Silver Bullet?

Because many of the counterfeit drugs are intended to provide treatment for very sick patients, such as those with AIDS and cancer, it is not the lack of legality or loss of profits but the potential loss of life that merits attention – namely in the form of developing anti-counterfeiting technologies – from the industry and government.

The FDA initiated a Counterfeit Drug Task Force in 2003 to develop recommended actions that the FDA, other government agencies, and industry can take to minimize the number of counterfeit prescriptions entering the U.S. drug distribution system.

Some of the most recent recommendations from the task force include the widespread use of electronic track and trace technology.

“This will help secure the integrity of the drug supply chain by providing an accurate drug ‘pedigree,’ which is a record of the chain of custody of the product as it moves through the supply chain from manufacturer to pharmacy,” says Lutter.

The FDA implemented a regulatory requirement for documented records, or pedigrees, for all drugs entering the market by Dec. 1.
“This new paper trail will provide additional protection and certainty to the supply chain,” says Ken Johnson, senior vice president of PhRMA.

RFID tags are highly recommended by the FDA to achieve an electronic pedigree. The agency is pushing for widespread adoption of RFID technology as a form of electronic track and trace by 2007. Other recommendations include overt and covert features, such as color shifting inks and holograms, incorporated into packaging and labeling of a prescription drug.

“While these technologies are helpful in resisting counterfeiting, they are limited and are not a silver bullet,” says PhRMA in a statement. “Counterfeit-resistant technologies do not provide real-time verification of a drug’s authenticity. Visual inspection of drug packaging and labeling is not a viable method for accurately identifying counterfeits.”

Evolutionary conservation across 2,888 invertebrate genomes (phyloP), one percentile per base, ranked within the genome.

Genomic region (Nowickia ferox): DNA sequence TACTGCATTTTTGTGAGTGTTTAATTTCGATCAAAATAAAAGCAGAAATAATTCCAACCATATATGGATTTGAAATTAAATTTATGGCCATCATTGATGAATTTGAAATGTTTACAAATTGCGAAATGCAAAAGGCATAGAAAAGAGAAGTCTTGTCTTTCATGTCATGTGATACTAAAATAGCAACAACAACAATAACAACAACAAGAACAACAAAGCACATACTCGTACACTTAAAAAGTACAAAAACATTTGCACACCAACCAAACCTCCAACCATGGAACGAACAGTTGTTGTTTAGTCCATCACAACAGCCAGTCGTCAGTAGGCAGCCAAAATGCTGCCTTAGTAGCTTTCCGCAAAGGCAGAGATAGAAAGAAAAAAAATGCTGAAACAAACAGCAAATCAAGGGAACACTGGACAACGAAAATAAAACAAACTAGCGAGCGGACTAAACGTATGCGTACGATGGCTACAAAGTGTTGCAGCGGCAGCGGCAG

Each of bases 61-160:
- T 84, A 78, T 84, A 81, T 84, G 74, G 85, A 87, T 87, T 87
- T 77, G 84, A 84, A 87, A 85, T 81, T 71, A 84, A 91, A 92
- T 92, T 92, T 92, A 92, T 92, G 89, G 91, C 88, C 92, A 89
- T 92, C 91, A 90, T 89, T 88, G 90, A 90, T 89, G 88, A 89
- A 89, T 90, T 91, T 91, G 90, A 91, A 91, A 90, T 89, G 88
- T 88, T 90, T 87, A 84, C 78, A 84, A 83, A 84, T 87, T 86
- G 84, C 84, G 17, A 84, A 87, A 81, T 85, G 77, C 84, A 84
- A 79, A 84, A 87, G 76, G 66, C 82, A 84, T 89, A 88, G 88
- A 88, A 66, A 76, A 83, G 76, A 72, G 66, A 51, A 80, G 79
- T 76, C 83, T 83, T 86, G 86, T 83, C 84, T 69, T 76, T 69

According to the Department of Health and Human Services report on importation issued in December 2004, while a number of new anti-counterfeiting technologies show potential for ensuring the safety and authenticity of prescription medicines, they can’t be relied upon to secure the global market until they are universally adopted. The report also states that the associated cost may be prohibitive.

“Widespread adoption of authentication technologies, while theoretically able to secure the U.S. drug supply, is a daunting task that could raise the cost of imported drugs, thereby reducing any expected savings from importation,” states the report.

Perhaps because packaging technologies can be foiled and are costly to implement, pharmaceutical processors are getting more sophisticated in how they formulate drug products.

“They may add inert ingredients of a proprietary nature that can be detected under chemical analysis to distinguish their drug from a fake,” explains Goldhammer. “They can look at the purity profile so they know whether the drug was manufactured by them or is a counterfeit.”

But even this technology is not without its drawbacks.

“If a consumer buys a prescription and is concerned, the only way the drug can be authenticated is to have it sent back to the company,” notes Goldhammer.

“There is no single magic bullet to prevent counterfeit drugs from entering the nation’s pharmaceutical supply chain. But there are many effective tools,” says Johnson. “We will continue to work with the FDA, pharmacists, physicians, and supply chain partners to implement the mechanisms necessary to protect patients. We want to make sure they receive safe and effective FDA-approved medicines.”